Elizabeth Edwards

Here, this post and flowers is for C and K. As an older bereaved mother, I love you.

Monday, August 1, 2011

Diary of a Bereaved Mother:

I used to read and watch Winnie the Pooh with my children. After this video, I will never think of Winnie as just a child's book.

If ever there's a tomorrow when we're not together...

If ever there is tomorrow when we're not together.. there is something you must always remember. you are braver than you believe, stronger than you seem, and smarter than you think. but the most important thing is, even if we're apart.. i'll always be with you.”

“Promise me you'll never forget me because if I thought you would I'd never leave.”

“If there ever comes a day when we can't be together keep me in your heart, I'll stay there forever”

“This is my wish for you: Comfort on difficult days, smiles when sadness intrudes, rainbows to follow the clouds, laughter to kiss your lips, sunsets to warm your heart, hugs when spirits sag, beauty for your eyes to see, friendships to brighten your being, faith so that you can believe, confidence for when you doubt, courage to know yourself, patience to accept the truth, Love to complete your life.”

Diary of a Bereaved Mother: Where to buy

My readers have been asking me where to buy my books. You can buy them in these bookshops and online as well.

The Womens Bookshop

University Bookshop

Church of Christ Bookshop

Wheelers Books.

Your Place

Or you can order from me direct: or

Tuesday, July 26, 2011

Diary of a bereaved Mother: Sam, a new angel in heaven

It was just recently when I came across Kate Clark on Facebook. She was appealing for funds to buy a special motorised wheel chair for her son. I read the features of her son, and I decided to ask her if her Sam had the same syndrome as my Andrew.

Through facebook, we became friends and then we found out we had mutual friends. In fact Elizabeth and Diane Suemahu had told Kate about me.

Sadly, I read in Facebook, Sam has become a new angel in Heaven together with those in Norway.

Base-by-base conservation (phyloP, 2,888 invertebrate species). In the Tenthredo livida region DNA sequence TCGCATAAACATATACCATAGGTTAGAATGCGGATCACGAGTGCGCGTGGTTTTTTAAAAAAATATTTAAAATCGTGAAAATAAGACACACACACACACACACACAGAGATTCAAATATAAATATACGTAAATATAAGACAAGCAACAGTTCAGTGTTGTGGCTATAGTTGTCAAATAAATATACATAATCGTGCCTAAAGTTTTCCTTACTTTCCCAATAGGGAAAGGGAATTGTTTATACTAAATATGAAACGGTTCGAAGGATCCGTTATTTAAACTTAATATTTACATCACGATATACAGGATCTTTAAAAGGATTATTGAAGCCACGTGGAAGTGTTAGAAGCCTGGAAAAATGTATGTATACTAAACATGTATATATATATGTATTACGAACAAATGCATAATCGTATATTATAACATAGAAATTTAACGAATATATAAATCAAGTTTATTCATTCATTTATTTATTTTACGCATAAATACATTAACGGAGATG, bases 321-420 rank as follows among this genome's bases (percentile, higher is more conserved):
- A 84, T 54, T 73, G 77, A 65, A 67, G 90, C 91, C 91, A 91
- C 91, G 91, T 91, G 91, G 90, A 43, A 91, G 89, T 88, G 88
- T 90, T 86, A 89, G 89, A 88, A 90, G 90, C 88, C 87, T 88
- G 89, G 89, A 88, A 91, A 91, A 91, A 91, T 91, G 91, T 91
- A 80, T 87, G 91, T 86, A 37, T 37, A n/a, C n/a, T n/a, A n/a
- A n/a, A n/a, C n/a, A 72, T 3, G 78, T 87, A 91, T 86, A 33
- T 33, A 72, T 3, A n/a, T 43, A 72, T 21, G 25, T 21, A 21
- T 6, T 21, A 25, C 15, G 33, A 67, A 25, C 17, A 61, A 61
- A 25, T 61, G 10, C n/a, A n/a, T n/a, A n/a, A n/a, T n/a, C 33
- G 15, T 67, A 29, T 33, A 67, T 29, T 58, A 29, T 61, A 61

When I had Andrew, I said that God had given me a special albeit painful gift: to comfort other grieving mums. Tonight, I cry for you Kate and the bereaved mums in Norway.

Kate Clark
To my beautiful boy. Your were the strongest person I knew and my heart breaks with not waking up to your hugs. I will miss you so much, but I know you are at peace and running with Jesus. RIP Samuel Clark 10.09.08 - 26.07.08.

Cry Kate, your hurt is raw, your arms are heavy. Cry Kate cry.

Thursday, July 14, 2011

Diary of a Bereaved Mother: Bereaved mothers of yester-year

This is my maternal Grandma aka Bodai whose real name was Lia Yi, she is the grandma I spent most time with among my 3 grandmas. I absolutely forgot that she was a bereaved mum too, when I wrote about the other two. How could I have forgotten? This is because poor Grandma was born in an era that it was taboo to talk about dead babies. Sorry Grandma.

I had most fun with this grandma, though sometimes we didn't like it when she called us Bloody useless girls ( an term of endearment for useless girls, girls as in female children, another victim of her generation.) We would retort, you are a bloody useless girl yourself. She would reply, if I was born a boy, I would have done great things, but alas, I was born a bloody useless girl.
I learn Chinese quilting by helping her.

I went to visit her showing off my husband whom I wed in New Zealand. She insisted on making her kind of Cantonese/Hakka cakes for her new grand son -in-law, whom she was very proud off, a first SIL who had a university degree.